Microbial mats: a bioreactor of lithification and an indicator of Earth’s evolution Introduction Microbial mat is a general term that is used to describe a variety of microbial communities that are found at interfaces between different types of material, mostly on submerged or moist surfaces such as estuarine environment and salt marshes (Krumbein et al., 1977; Nicholson et al., 1987). Bacteria and archaea are two main microbes forming the layers. Microbial mats contain a variety of different but essential trophic groups including primary producers, consumers, and decomposers. This is why even though microbial mats are, to an extreme extent, geographically small, they are ecosystems from an ecological perspective. Microbial mats are dynamic ecosystems in which a wide range of metabolic processes take place. Inside this tiny ecosystem, different physical and chemical environments are distinguished by a variety of gradients, include but not limited to light, oxygen and sulfide (Visscher and van den Ende, 1994). The gradients may not be always constant. For example, oxygen concentration may have varied from diurnally to seasonally. In some aquatic systems, it will drop from supersaturated to undetectable within a few centimeters. The light penetration depth is fluctuated because of change of seasons or just with cloud covering. All these temporal environmental oscillations mentioned above, will result in coupled reactions, that are critical to the biogeochemical cycle, like reduction and oxidation of elements such as carbon and sulfur. Therefore, heterogeneity of microbe habitat is a common character that exhibits among all microbial mats. Microbial mat ecosystems can be viewed as a semiclosed system which require little more than sunlight to function, as such it is efficient in all kinds of reactions and element cycling. The relatively simple but functional structures make it, to a certain extent, easy to reach equilibrium and mass balances. Generally, microbial mats tend to have high rates of oxygenic photosynthesis, aerobic respiration, sulfate reduction, and sulfide oxidation (Canfield and Des Marais, 1993; Revsbech et al., 1986), when compared to other benthic ecosystems. A classical view of a microbial mat (Figure 1)(Visscher et al., 2000) is that a fixed sequence of microbial groups exists: starting with oxygenic cyanobacteria as a surface community, underlain by oxygenic phototropic bacteria and sulfate-reducing bacteria as subsequent layer (Krumbein, 1983). This view, however, was later questioned and revised. Structure and the layers are not a result of different metabolic reaction types, on the contrary, they might be found in association with the cyanobacterial layer. Some research showed that the sulfur reducing bacteria was also found in the surface layer (Fründ and Cohen, 1992; Visscher et al., 1992). Microbial mats and mineral interaction In microbial ecosystems, when the precipitation rate of minerals is faster than that of dissolution, lithification will occur. Precipitations mediated by microbial mats is not limited to carbonates but also constituted by other minerals, such as gypsum and anhydrite (Ehrlich, 1998). Among all these precipitation types, carbonate precipitation is perhaps the most important process as it is directly related to the global carbon cycling. Therefore, in this section, a main focus will be put on sedimentary biofilms in hypersaline environments to help with the interpretation of the rock record. 2.1 Stromatolites and carbonate precipitation Stromatolites are lithifying organic sedimentary structures formed by microorganisms (Figure 2). Carbonate precipitation activities of microbial mats are trapped and recorded in stromatolites layered structures. As such, microbial mats can be viewed as bioreactors (Dupraz et al., 2004a). The stromatolites structure is characterized as an alternating soft and hard layers whose heights ranges from a few centimeters to two meters. The evolutionary processes of stromatolites remain largely uncharacterized (Zavarzin, 2002). There are two major hypotheses. Des Marais (1997) speculated that microbial lithification is a result of by-product of microbial metabolism. On the other hand, McConnaughey and Whelen (1997) suggested that this could be directly related to the consequence of microbes harvesting energy from protons released during calcium carbonate precipitation. However, regardless of origin, stromatolites have thrived for a long history that could be seen as a major evolutionary advance for us to study the Earth’s early history and global biogeochemical cycles. Cyanobacteria have played a crucial role in carbonate precipitation as shown in Figure 3. Two microbially as well as physicochemically controlled factors determine carbonate precipitation: the saturation index (SI) and exopolymeric substances (Lozano-García et al.). SI = log(IAP/Ksp), where IAP denotes the ion activity product (i.e. [Ca2 ]*[CO2-]) and Ksp, the solubility product of the corresponding mineral (10-6.37 for calcite at 25°C, 1bar atmospheric pressure and 35 PSU salinity (Zeebe and Wolf-Gladrow, 2001)). If IAP > Ksp, the solution is supersaturated, and when SI > 0.8, calcite carbonate tends to precipitates (Kempe and Kazmierczak, 1994). Or else, calcite carbonate will dissolve. The [CO32-] depends on the carbonate equilibrium, which comprises three species as followed: H2CO3, HCO3– and CO32-. In another word, pH is influencing the precipitation. Therefore, before investigating how microbial metabolism affect the CaCO3 precipitation, understanding production and consumption of inorganic carbon and the environmental pH change is a prerequisite. EPS act as a chelator for cations and the template for crystal nucleation (Costerton et al., 1995; Decho, 2000). It is constantly modified by including but not limited to UV radiation, pH and microbial degradation (e.g. through hydrolysis, decarboxylation). 2.2 Microbial mats and lithification Contemporary microbial mats, vertically laminated ecosystems, resemble the layered sedimentary structures of stromatolites. As such, they have been attracting extensively research interests for being analogues for stromatolites. Shown in Figure 3, there are 6 different functional groups of microbes exist in microbial mats. From top of the figure to the bottom are: Cyanobacteria act as primary producers, which are believed to affect the trapping and biding of sediments; Aerobic heterotrophic bacteria, which gain energy from oxygen respiration and organic carbon; Anoxygenic phototrophs, mainly purple and green bacteria, which using HS- for photosynthesis; Sulfate reducing bacteria (SRB), which respiring organic carbon with SO2- while producing HS–; Sulfide oxidizing bacteria (SOB), chemolithoautotrophs that oxidize HS– with oxygen or nitrate while fixing CO2; fermenters, using organic carbon or sulfur compounds as electron donor and acceptor. However, this view of the mat composition is facing challenge because nucleic acid sequences will undoubtedly reveal more diverse and complex community structures than the simple classified ones. Cyanobacteria is more like an important mediator of biogeochemical cycle of the mats ecosystem. It produces oxygen for the whole system to be functional (Fenchel, 1998). As mentioned before, the mat ecosystem is very efficient and productive. The relatively high photosynthetic rates, which shows a diurnal fluctuation, will reach its peak in the afternoon. Aerobic heterotrophs respire during the daytime when there is abundant oxygen, thereby creating an anoxia environment at twilight. Fermenters degrade complex organic molecules into smaller ones and benefit the SRB. SOB and anoxyphototrophs have contributed less to carbon fixation comparing with cyanobacteria and the role of fermentation remains ambiguous. All these activities above have resulted in steep vertical geochemical gradients with extreme diel fluctuations (Figure 3). To understand the role of microbial mats in precipitation and dissolution, it is important to determine both the abundance and metabolic activity of these key functional groups. Because the quality and quantity of EPS are largely determined by the metabolic activity of the community. In the previous researches, several microbial mat systems have been found to produce carbonate phases: travertine in hot springs in Yellowstone (Fouke et al., 2000), dolomite in Lagoa Vermelha, Brazil (Vasconcelos and McKenzie, 1997) and Salt Pan, Bahamas (Dupraz et al., 2004a). However, there are still mats that will no lithify or fossilize. So here comes the question, what determines the lithification potential? A previous study, using a combination of geological and microbial techniques, of lithifying microbial mat systems in hypersaline lake system was carried on in Salt Pan in Eleuthera, Bahamas (Dupraz et al., 2004a). The lake is not deep with an average depth less than 60cm. From the shoreline towards the center of the lake, a gradient from lithifying mats to jellylike soft mats exists (Figure 4). The shallow water column was found to contain cyanobacterial pigments that efficiently quench the sunlight. Not surprisingly, the photosynthesis, aerobic respiration, sulfate reduction are generally higher and geochemical gradients are steeper in the shallower lithifying mats. Moreover, EPS is easily destructed by strong UV radiation in shallower mats. This process helps with removing inhibition of precipitation by releasing more Ca2 into the environment. The combination of these processes benefits carbonate precipitation. 2.3 Microstructure of precipitation and EPS UV radiation will cause browning reactions, dehydration and alkalinity. However, EPS production in stromatolite mat can prevent damages such as desiccation of the mat, retains essential nutrients, and provides water channels for transporting metabolites and signaling compounds (Costerton et al., 1995; Decho, 2000). Decho, A.W. et al. (Decho et al., 2005) had shown that EPS production in a stromatolite mat accounted only for 8% of 14HCO3–uptake during the light, and a rapid turnover followed during the dark. They concluded that despite the fast rate of production, the net EPS production was low. The production and consumption are in equilibrium. Once being hydrolyzed, EPS components were readily consumed by the mat community, particularly anaerobes instead of aerobes. This is somehow surprising that when Schizothrix EPS, xanthan, or sugar and amino acid monomers and polymers that comprise EPS were supplied in mats, stimulation of anaerobic heterotrophic activity stimulation was greater than aerobic heterotrophs activity (Decho et al., 2005; Visscher et al., 2000). The combined action of fermentative organisms and SRB could be responsible for this high consumption rate. Oxygen levels are influenced by the rapid and extensive diurnal fluctuations as well as cloud cover and O2-consuming cell clusters in the EPS can produce anoxic microenvironments, therefore, the anaerobic pathway plays an important role in microbial EPS degradation. EPS can not only release Ca2 and HCO3– during microbial alteration, but also influence chemical gradients, which will in turn affect the mineral phases. The EPS matrix preferably slows down the mobility of hydrated Mg2 , therefore, temporarily increase relative abundance of Ca2 (Figure 5). The delay of Mg diffusion would lead to a decrease of the Mg2 :Ca2 ratio of mineral products forming inside the EPS (Verrecchia et al., 1995). As mentioned above, changes in the amount or type of EPS could influence the rate of precipitation or types of crystals formed. 2.4 Microbial metabolism and saturation index Simple redox reactions form the basis of microbial metabolism. These metabolic reactions often involve C and either O, S or N (Figure 3;(Fenchel, 1998)). Daytime and nighttime metabolism of the six key functional groups is typically different, especially when it is influenced by oxygen and sunlight. Chemical alterations of the microenvironment that result from different metabolic reactions might change the alkalinity and thus facilitate carbonate precipitation or dissolution (Visscher and Stolz, 2005). Microbial mats have a high metabolic activities, thus it is not surprising that the rapid SI changes, despite the internal buffering capacity of the carbonate system, would result in a chemical alteration of the microenvironment. High rates of cyanobacterial photosynthesis cause a rapid depletion of CO2, which challenge the resilience or reestablishment of the carbonate equilibrium, and the increasing alkalinity will results in carbonateprecipitation through removal of the H–that is produced in the latter reaction. It should be noted that in these reactions, organic carbon is assumed to be CH2O and different outcomes are expected with different organic compounds. For example, CO2produced bythe decomposition of carboxylic acids, will potentially increase the carbonate alkalinity by CO2degassing(Visscher et al., 1992). As such, this could probably explain why heterotrophic aerobes have been shown to precipitate carbonate. Microbial mats as an indicator of sulfur evolution The sulfur cycle has evolved over the long history of the Earth, with the concentration and the isotopic fractional abundance much different between Precambrian and contemporaneous environment (Cameron, 1982). The surface environment of the early Earth was basically reducing. Little atmospheric oxygen existed. Even though it is still under debate how the oxygen was produced at first, a majority of researchers believe that the history of atmospheric oxygen and seawater sulphate are closely linked (Habicht and Canfield, 1996; Ohmoto et al., 1993; Walker and Brimblecombe, 1985). Sulphate in Archaean and early Proterozoic sediment was found to be consistent in 34S depletion, which is similar to meteorites and mantle-derived igneous rocks (Cameron, 1982; Monster et al., 1979). Moreover, sulphate level was found to positively influence the rate of 34S depletion as lower levels sulphate (<1mM) was observed with less 34S depletion (Harrison and Thode, 1958). These mean that sulphides may be result from either one of them: bacterial sulphate reduction in low concentrations of seawater sulphate or a mantle origin. On the contrary, in pure cultures experiment, sulphate bacteria slowly, rather than in a high rate, produced most 34S-depleted sulphides when abundant of sulphate was provided, a phenomenon showing that 34S depletion will increase as the sulphate reduction rate decrease because of high levels of sulphate(Chambers et al., 1975; Kaplan and Rittenberg, 1964). In 1996, a study of microbial mats of Solar Lake, Sinai had proved that the latter view was not true. Habicht and Canfield reported large 34S depletion observed during rapid sulphate reduction by sulphate-reducing bacteria in modern photosynthetic cyanobacterial mats (Habicht and Canfield, 1996). Their result supported the view that sedimentary sulphides formed in Archaean and early Proterozoic are likely to be originated from biological or mantle sources. Hence they concluded that high sulphate concentrations give rise to highly 34S-depleted sulphides and thus that the concentrations of seawater sulphate did not accumulate until the initial accumulation of oxygen into the atmosphere, which is between 2.2-2.3 Gyr when large early Proterozoic burial pulse of organic matter started. Conclusions * This part will be written after the peer review. Mainly because I need some advices to see if I should write something more about the Sulphur or not. The problem is that mats and the carbonate lithification is not enough to write a 10 page paper. But if I need to write a Sulphur part, than I would need to do more work and write more about it. It is interesting but I am not sure if I have enough time to do that. * REFERENCES: Cameron, E. (1982) Sulphate and sulphate reduction in early Precambrian oceans. Nature 296, 145-148. Canfield, D.E. and Des Marais, D.J. (1993) Biogeochemical cycles of carbon, sulfur, and free oxygen in a microbial mat. Geochimica et Cosmochimica Acta 57, 3971-3984. Chambers, L.A., Trudinger, P.A., Smith, J.W. and Burns, M.S. (1975) Fractionation of sulfur isotopes by continuous cultures of Desulfovibrio desulfuricans. Canadian Journal of Microbiology 21, 1602-1607. Costerton, J., Lewandowski, Z., Caldwell, D., Korber, D. and Lappin-Scott, H. (1995) Microbial biofilms-Annu. Rev. Microbio 49, 711-745. Decho, A.W. (2000) Microbial biofilms in intertidal systems: an overview. Continental shelf research 20, 1257-1273. Decho, A.W., Visscher, P.T. and Reid, R.P. (2005) Production and cycling of natural microbial exopolymers (EPS) within a marine stromatolite. Palaeogeography, Palaeoclimatology, Palaeoecology 219, 71-86. Des Marais, D.J. (1997) Long-term evolution of the biogeochemical carbon cycle. Reviews in Mineralogy and Geochemistry 35, 429-448. Dupraz, C. and Visscher, P.T. (2005) Microbial lithification in marine stromatolites and hypersaline mats. Trends in microbiology 13, 429-438. Dupraz, C., Visscher, P.T., Baumgartner, L. and Reid, R. (2004a) Microbe-mineral interactions: early carbonate precipitation in a hypersaline lake (Eleuthera Island, Bahamas). Sedimentology 51, 745-765. Dupraz, C., Visscher, P.T., Baumgartner, L.K. and Reid, R.P. (2004b) Microbe-mineral interactions: early carbonate precipitation in a hypersaline lake (Eleuthera Island, Bahamas). Sedimentology 51, 745-765. Ehrlich, H.L. (1998) Geomicrobiology: its significance for geology. Earth-Science Reviews 45, 45-60. Fenchel, T. (1998) Artificial cyanobacterial mats: cycling of C, O, and S. Aquatic microbial ecology 14, 253-259. Fouke, B.W., Farmer, J.D., Des Marais, D.J., Pratt, L., Sturchio, N.C., Burns, P.C. and Discipulo, M.K. (2000) Depositional facies and aqueous-solid geochemistry of travertine-depositing hot springs (Angel Terrace, Mammoth Hot Springs, Yellowstone National Park, USA). Journal of Sedimentary Research 70, 565-585. Fründ, C. and Cohen, Y. (1992) Diurnal cycles of sulfate reduction under oxic conditions in cyanobacterial mats. Applied and Environmental Microbiology 58, 70-77. Habicht, K.S. and Canfield, D.E. (1996) Sulphur isotope fractionation in modern microbial mats and the evolution of the sulphur cycle. Nature 382, 342. Harrison, A.G. and Thode, H.G. (1958) Mechanism of the bacterial reduction of sulphate from isotope fractionation studies. Transactions of the Faraday Society 54, 84-92. Kaplan, I. and Rittenberg, S. (1964) Microbiological fractionation of sulphur isotopes. Microbiology 34, 195-212. Kempe, S. and Kazmierczak, J. (1994) The role of alkalinity in the evolution of ocean chemistry, organization of living systems, and biocalcification processes. Bulletin de la Institut Océanographique (Monaco) 13, 61-117. Krumbein, W.E. (1983) Stromatolites – the challenge of a term in space and time. Precambrian Research 20, 493-531. Krumbein, W.E., Cohen, Y. and Shilo, M. (1977) Solar lake (Sinai). 4. Stromatolitic cyanobacterial mats. Limnology and Oceanography 22, 635-656. Lozano-García, S., Torres-Rodríguez, E., Ortega, B., Vázquez, G. and Caballero, M. (2013) Ecosystem responses to climate and disturbances in western central Mexico during the late Pleistocene and Holocene. Palaeogeography, Palaeoclimatology, Palaeoecology 370, 184-195. McConnaughey, T.A. and Whelan, J.F. (1997) Calcification generates protons for nutrient and bicarbonate uptake. Earth-Science Reviews 42, 95-117. Monster, J., Appel, P.W.U., Thode, H.G., Schidlowski, M., Carmichael, C.M. and Bridgwater, D. (1979) Sulfur isotope studies in early Archaean sediments from Isua, West Greenland: Implications for the antiquity of bacterial sulfate reduction. Geochimica et Cosmochimica Acta 43, 405-413. Nicholson, J.A.M., Stolz, J.F. and Pierson, B.K. (1987) STRUCTURE OF A MICROBIAL MAT AT GREAT SIPPEWISSETT MARSH, CAPE-COD, MASSACHUSETTS. Fems Microbiology Ecology 45, 343-364. Ohmoto, H., Kakegawa, T. and Lowe, D.R. (1993) 3.4-Billion-year-old biogenic pyrites from Barberton, South Africa: sulfur isotope evidence. SCIENCE-NEW YORK THEN WASHINGTON- 262, 555-555. Revsbech, N.P., Madsen, B. and Jørgensen, B. (1986) Oxygen production and consumption in sediments determined at high spatial resolution by computer simulation of oxygen microelectrode data. Limnol. Oceanogr 31, 293-304. Vasconcelos, C. and McKenzie, J.A. (1997) Microbial mediation of modern dolomite precipitation and diagenesis under anoxic conditions (Lagoa Vermelha, Rio de Janeiro, Brazil). Journal of sedimentary Research 67. Verrecchia, E.P., Freytet, P., Verrecchia, K.E. and Dumont, J.-L. (1995) Spherulites in calcrete laminar crusts: biogenic CaCO3 precipitation as a major contributor to crust formation. Journal of Sedimentary research 65. Visscher, P.T., Prins, R.A. and van Gemerden, H. (1992) Rates of sulfate reduction and thiosulfate consumption in a marine microbial mat. FEMS Microbiology Letters 86, 283-293. Visscher, P.T., Reid, R.P. and Bebout, B.M. (2000) Microscale observations of sulfate reduction: correlation of microbial activity with lithified micritic laminae in modern marine stromatolites. Geology 28, 919-922. Visscher, P.T. and Stolz, J.F. (2005) Microbial mats as bioreactors: populations, processes, and products. Palaeogeography, Palaeoclimatology, Palaeoecology 219, 87-100. Visscher, P.T. and van den Ende, F.P. (1994) Diel and spatial fluctuations of sulfur transformations, in: Stal, L.J., Caumette, P. (Eds.), Microbial Mats: Structure, Development and Environmental Significance. Springer Berlin Heidelberg, Berlin, Heidelberg, pp. 353-359. 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the issue of race loom so large, and why was it so divisive in the American experience from 1492 to 1865?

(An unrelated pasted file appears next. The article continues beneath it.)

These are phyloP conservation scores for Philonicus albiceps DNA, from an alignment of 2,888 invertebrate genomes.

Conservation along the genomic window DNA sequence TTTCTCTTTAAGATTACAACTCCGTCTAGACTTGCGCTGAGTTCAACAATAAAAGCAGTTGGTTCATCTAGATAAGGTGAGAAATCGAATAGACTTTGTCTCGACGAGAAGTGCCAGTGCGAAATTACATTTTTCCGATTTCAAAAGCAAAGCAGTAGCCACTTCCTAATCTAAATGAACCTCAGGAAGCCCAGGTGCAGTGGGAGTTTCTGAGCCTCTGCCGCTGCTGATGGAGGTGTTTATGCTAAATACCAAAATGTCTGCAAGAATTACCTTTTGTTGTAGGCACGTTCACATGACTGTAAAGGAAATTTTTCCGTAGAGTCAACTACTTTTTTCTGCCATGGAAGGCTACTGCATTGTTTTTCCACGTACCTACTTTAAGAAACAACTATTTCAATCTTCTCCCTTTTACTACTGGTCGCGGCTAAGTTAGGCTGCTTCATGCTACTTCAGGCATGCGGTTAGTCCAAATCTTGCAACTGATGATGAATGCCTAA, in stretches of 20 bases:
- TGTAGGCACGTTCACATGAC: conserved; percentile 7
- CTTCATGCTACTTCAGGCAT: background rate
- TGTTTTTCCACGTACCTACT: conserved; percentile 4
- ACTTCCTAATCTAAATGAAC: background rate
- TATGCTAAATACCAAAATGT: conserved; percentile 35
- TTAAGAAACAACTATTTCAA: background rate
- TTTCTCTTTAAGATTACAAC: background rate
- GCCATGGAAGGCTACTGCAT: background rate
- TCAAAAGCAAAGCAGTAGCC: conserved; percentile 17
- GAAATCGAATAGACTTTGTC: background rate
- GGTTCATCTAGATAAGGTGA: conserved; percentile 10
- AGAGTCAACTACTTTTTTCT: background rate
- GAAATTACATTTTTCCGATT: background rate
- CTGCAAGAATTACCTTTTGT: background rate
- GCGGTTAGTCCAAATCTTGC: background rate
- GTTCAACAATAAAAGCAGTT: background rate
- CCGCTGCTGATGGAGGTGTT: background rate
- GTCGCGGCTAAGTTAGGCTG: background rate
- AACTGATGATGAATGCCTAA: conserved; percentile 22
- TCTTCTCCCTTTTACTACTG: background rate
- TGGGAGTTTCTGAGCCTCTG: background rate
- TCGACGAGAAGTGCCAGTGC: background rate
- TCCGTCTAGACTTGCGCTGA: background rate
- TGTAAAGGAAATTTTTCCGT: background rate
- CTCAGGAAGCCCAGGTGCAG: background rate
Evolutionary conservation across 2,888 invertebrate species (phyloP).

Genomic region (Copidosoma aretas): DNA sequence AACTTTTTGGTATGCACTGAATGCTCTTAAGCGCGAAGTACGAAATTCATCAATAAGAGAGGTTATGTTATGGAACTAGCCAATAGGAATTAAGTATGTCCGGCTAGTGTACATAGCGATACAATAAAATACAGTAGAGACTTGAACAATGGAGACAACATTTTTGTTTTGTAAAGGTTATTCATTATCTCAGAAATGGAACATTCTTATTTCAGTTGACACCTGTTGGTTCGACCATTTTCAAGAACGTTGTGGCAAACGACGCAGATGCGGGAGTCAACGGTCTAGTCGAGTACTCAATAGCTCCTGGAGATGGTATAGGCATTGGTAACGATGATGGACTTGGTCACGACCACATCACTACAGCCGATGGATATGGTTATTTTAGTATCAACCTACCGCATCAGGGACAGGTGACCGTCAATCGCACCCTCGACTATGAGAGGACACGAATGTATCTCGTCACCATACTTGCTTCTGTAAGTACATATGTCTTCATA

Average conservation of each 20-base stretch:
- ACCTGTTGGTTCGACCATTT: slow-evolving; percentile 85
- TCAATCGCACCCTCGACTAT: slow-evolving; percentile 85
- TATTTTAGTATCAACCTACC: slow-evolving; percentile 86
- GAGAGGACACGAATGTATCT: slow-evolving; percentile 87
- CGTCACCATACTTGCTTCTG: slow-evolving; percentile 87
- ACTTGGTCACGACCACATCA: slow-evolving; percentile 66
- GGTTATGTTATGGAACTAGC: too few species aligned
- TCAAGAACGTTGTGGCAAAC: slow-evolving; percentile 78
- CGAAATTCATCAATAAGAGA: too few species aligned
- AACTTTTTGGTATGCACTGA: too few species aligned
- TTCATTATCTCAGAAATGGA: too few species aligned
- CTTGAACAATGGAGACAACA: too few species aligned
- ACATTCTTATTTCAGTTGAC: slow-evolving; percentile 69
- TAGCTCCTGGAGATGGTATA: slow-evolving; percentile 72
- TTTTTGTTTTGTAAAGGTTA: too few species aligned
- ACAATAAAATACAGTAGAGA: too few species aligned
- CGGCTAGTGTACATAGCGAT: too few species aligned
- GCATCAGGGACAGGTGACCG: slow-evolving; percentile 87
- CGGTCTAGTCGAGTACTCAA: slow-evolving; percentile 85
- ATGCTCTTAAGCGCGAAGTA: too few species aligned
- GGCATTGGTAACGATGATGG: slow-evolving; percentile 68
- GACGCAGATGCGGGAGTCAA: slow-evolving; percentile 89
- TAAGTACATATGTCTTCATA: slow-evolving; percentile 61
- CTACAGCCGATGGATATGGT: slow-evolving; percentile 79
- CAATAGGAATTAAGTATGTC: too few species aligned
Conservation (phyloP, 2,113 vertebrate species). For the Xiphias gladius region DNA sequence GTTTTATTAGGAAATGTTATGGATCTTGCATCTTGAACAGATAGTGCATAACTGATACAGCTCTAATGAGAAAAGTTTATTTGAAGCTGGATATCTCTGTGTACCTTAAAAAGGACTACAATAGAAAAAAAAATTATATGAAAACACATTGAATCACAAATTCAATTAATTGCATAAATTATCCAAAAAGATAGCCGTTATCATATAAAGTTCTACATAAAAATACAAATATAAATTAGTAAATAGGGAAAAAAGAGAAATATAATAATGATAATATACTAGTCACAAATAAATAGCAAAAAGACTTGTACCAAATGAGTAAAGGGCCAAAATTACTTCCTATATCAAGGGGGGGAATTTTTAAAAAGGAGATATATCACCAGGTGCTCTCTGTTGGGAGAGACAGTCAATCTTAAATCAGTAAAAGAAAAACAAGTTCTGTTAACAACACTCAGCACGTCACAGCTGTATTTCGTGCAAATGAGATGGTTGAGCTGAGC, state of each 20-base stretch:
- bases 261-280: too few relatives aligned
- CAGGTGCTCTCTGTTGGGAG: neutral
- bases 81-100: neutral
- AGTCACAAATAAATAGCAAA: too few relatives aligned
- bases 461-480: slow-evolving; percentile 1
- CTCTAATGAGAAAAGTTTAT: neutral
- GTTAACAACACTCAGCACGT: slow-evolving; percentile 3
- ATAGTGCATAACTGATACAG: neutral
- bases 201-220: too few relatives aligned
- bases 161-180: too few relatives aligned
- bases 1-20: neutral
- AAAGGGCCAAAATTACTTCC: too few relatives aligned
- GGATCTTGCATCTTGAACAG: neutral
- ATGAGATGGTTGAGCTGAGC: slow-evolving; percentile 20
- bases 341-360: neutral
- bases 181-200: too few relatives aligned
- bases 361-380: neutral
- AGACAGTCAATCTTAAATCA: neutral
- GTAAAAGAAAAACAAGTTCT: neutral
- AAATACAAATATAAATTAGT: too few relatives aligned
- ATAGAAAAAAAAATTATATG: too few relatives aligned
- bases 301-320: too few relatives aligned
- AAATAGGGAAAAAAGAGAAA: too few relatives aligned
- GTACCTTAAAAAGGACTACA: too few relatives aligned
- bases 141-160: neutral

online assignment help the issue of race loom so large, and why was it so divisive in the American experience from 1492 to 1865?. 5 -6 paragraph essay (500-700 words) responding to the question below, using McEvoy’s Rule of Five and all of the writing tips you have practiced all semester, and employing the criteria listed below. The Question: In your informed opinion why did the issue of race loom so large, and why was it so divisive in the American experience from 1492 to 1865? The Criteria: Use sources from Gorn and Hollitz as supporting and refuting evidence. Employ evidence from the entire course starting in 1492 and moving through 1865.the issue of race loom so large, and why was it so divisive in the American experience from 1492 to 1865?